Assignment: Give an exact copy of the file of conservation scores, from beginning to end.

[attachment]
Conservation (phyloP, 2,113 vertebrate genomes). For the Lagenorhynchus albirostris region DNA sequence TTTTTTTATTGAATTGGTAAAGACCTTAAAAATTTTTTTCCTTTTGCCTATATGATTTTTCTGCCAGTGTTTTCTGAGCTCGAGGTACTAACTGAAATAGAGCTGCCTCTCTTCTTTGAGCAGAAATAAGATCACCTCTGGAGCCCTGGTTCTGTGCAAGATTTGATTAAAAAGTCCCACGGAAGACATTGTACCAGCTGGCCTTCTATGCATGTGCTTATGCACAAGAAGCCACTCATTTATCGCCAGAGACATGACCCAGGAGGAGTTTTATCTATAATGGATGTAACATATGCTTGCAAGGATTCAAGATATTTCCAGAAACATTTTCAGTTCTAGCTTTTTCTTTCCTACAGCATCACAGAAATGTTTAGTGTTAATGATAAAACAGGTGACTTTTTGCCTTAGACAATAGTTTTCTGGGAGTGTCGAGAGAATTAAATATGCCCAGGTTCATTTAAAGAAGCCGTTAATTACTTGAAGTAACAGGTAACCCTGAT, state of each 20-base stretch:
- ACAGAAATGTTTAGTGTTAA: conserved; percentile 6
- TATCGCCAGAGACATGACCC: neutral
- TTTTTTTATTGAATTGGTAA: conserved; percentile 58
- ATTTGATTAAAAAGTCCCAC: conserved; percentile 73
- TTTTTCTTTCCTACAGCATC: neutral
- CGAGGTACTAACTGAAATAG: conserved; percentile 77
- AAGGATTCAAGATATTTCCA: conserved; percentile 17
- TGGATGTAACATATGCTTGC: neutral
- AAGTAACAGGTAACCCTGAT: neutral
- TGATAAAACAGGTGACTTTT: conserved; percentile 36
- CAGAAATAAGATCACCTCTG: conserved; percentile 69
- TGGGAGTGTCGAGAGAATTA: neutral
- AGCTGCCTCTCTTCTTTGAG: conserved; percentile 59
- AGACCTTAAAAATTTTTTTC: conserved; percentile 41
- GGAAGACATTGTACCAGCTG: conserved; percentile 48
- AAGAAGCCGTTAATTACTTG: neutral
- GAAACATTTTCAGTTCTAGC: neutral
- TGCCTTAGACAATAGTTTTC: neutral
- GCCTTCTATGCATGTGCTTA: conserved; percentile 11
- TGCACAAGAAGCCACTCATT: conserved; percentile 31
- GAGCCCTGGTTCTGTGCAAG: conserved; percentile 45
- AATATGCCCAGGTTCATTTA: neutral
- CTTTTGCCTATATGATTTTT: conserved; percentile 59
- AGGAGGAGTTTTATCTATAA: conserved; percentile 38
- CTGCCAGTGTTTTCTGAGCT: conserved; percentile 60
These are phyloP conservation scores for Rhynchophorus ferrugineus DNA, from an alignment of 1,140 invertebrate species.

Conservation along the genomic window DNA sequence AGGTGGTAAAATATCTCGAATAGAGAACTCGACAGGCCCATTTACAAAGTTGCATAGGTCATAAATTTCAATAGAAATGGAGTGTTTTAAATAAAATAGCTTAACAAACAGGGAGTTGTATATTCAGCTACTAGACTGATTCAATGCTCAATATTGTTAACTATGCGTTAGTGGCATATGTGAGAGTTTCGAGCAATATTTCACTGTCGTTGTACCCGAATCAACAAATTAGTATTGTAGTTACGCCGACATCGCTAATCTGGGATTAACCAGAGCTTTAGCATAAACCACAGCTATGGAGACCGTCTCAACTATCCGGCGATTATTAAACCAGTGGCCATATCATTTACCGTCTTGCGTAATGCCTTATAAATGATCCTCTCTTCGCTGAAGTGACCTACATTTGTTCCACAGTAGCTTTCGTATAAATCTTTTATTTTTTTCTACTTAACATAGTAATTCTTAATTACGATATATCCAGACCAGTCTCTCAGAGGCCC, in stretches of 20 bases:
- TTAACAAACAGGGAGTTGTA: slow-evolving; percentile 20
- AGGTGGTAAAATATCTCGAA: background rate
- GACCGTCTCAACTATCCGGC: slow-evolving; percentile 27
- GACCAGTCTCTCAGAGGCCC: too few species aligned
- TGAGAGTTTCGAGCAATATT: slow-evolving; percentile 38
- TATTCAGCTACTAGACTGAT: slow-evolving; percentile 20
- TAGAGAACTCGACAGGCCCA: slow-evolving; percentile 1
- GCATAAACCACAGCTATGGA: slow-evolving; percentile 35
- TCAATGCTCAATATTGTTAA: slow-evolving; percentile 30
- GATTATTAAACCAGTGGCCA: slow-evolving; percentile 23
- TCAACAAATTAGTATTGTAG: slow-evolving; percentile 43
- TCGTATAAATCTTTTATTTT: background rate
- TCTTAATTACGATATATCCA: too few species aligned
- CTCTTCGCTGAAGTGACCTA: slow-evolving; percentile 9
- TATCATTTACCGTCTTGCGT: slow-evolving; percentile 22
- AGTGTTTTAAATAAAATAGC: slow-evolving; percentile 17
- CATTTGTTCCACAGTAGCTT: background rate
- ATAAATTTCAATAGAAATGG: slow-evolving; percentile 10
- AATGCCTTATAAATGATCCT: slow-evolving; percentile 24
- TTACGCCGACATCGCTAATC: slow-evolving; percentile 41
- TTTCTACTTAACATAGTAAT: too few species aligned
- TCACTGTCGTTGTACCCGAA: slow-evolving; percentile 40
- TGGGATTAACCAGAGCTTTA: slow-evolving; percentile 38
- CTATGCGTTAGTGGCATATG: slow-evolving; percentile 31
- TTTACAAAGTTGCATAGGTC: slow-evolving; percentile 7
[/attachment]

Conservation (phyloP, 2,113 vertebrate genomes). For the Lagenorhynchus albirostris region DNA sequence TTTTTTTATTGAATTGGTAAAGACCTTAAAAATTTTTTTCCTTTTGCCTATATGATTTTTCTGCCAGTGTTTTCTGAGCTCGAGGTACTAACTGAAATAGAGCTGCCTCTCTTCTTTGAGCAGAAATAAGATCACCTCTGGAGCCCTGGTTCTGTGCAAGATTTGATTAAAAAGTCCCACGGAAGACATTGTACCAGCTGGCCTTCTATGCATGTGCTTATGCACAAGAAGCCACTCATTTATCGCCAGAGACATGACCCAGGAGGAGTTTTATCTATAATGGATGTAACATATGCTTGCAAGGATTCAAGATATTTCCAGAAACATTTTCAGTTCTAGCTTTTTCTTTCCTACAGCATCACAGAAATGTTTAGTGTTAATGATAAAACAGGTGACTTTTTGCCTTAGACAATAGTTTTCTGGGAGTGTCGAGAGAATTAAATATGCCCAGGTTCATTTAAAGAAGCCGTTAATTACTTGAAGTAACAGGTAACCCTGAT, state of each 20-base stretch:
- ACAGAAATGTTTAGTGTTAA: conserved; percentile 6
- TATCGCCAGAGACATGACCC: neutral
- TTTTTTTATTGAATTGGTAA: conserved; percentile 58
- ATTTGATTAAAAAGTCCCAC: conserved; percentile 73
- TTTTTCTTTCCTACAGCATC: neutral
- CGAGGTACTAACTGAAATAG: conserved; percentile 77
- AAGGATTCAAGATATTTCCA: conserved; percentile 17
- TGGATGTAACATATGCTTGC: neutral
- AAGTAACAGGTAACCCTGAT: neutral
- TGATAAAACAGGTGACTTTT: conserved; percentile 36
- CAGAAATAAGATCACCTCTG: conserved; percentile 69
- TGGGAGTGTCGAGAGAATTA: neutral
- AGCTGCCTCTCTTCTTTGAG: conserved; percentile 59
- AGACCTTAAAAATTTTTTTC: conserved; percentile 41
- GGAAGACATTGTACCAGCTG: conserved; percentile 48
- AAGAAGCCGTTAATTACTTG: neutral
- GAAACATTTTCAGTTCTAGC: neutral
- TGCCTTAGACAATAGTTTTC: neutral
- GCCTTCTATGCATGTGCTTA: conserved; percentile 11
- TGCACAAGAAGCCACTCATT: conserved; percentile 31
- GAGCCCTGGTTCTGTGCAAG: conserved; percentile 45
- AATATGCCCAGGTTCATTTA: neutral
- CTTTTGCCTATATGATTTTT: conserved; percentile 59
- AGGAGGAGTTTTATCTATAA: conserved; percentile 38
- CTGCCAGTGTTTTCTGAGCT: conserved; percentile 60
These are phyloP conservation scores for Rhynchophorus ferrugineus DNA, from an alignment of 1,140 invertebrate species.

Conservation along the genomic window DNA sequence AGGTGGTAAAATATCTCGAATAGAGAACTCGACAGGCCCATTTACAAAGTTGCATAGGTCATAAATTTCAATAGAAATGGAGTGTTTTAAATAAAATAGCTTAACAAACAGGGAGTTGTATATTCAGCTACTAGACTGATTCAATGCTCAATATTGTTAACTATGCGTTAGTGGCATATGTGAGAGTTTCGAGCAATATTTCACTGTCGTTGTACCCGAATCAACAAATTAGTATTGTAGTTACGCCGACATCGCTAATCTGGGATTAACCAGAGCTTTAGCATAAACCACAGCTATGGAGACCGTCTCAACTATCCGGCGATTATTAAACCAGTGGCCATATCATTTACCGTCTTGCGTAATGCCTTATAAATGATCCTCTCTTCGCTGAAGTGACCTACATTTGTTCCACAGTAGCTTTCGTATAAATCTTTTATTTTTTTCTACTTAACATAGTAATTCTTAATTACGATATATCCAGACCAGTCTCTCAGAGGCCC, in stretches of 20 bases:
- TTAACAAACAGGGAGTTGTA: slow-evolving; percentile 20
- AGGTGGTAAAATATCTCGAA: background rate
- GACCGTCTCAACTATCCGGC: slow-evolving; percentile 27
- GACCAGTCTCTCAGAGGCCC: too few species aligned
- TGAGAGTTTCGAGCAATATT: slow-evolving; percentile 38
- TATTCAGCTACTAGACTGAT: slow-evolving; percentile 20
- TAGAGAACTCGACAGGCCCA: slow-evolving; percentile 1
- GCATAAACCACAGCTATGGA: slow-evolving; percentile 35
- TCAATGCTCAATATTGTTAA: slow-evolving; percentile 30
- GATTATTAAACCAGTGGCCA: slow-evolving; percentile 23
- TCAACAAATTAGTATTGTAG: slow-evolving; percentile 43
- TCGTATAAATCTTTTATTTT: background rate
- TCTTAATTACGATATATCCA: too few species aligned
- CTCTTCGCTGAAGTGACCTA: slow-evolving; percentile 9
- TATCATTTACCGTCTTGCGT: slow-evolving; percentile 22
- AGTGTTTTAAATAAAATAGC: slow-evolving; percentile 17
- CATTTGTTCCACAGTAGCTT: background rate
- ATAAATTTCAATAGAAATGG: slow-evolving; percentile 10
- AATGCCTTATAAATGATCCT: slow-evolving; percentile 24
- TTACGCCGACATCGCTAATC: slow-evolving; percentile 41
- TTTCTACTTAACATAGTAAT: too few species aligned
- TCACTGTCGTTGTACCCGAA: slow-evolving; percentile 40
- TGGGATTAACCAGAGCTTTA: slow-evolving; percentile 38
- CTATGCGTTAGTGGCATATG: slow-evolving; percentile 31
- TTTACAAAGTTGCATAGGTC: slow-evolving; percentile 7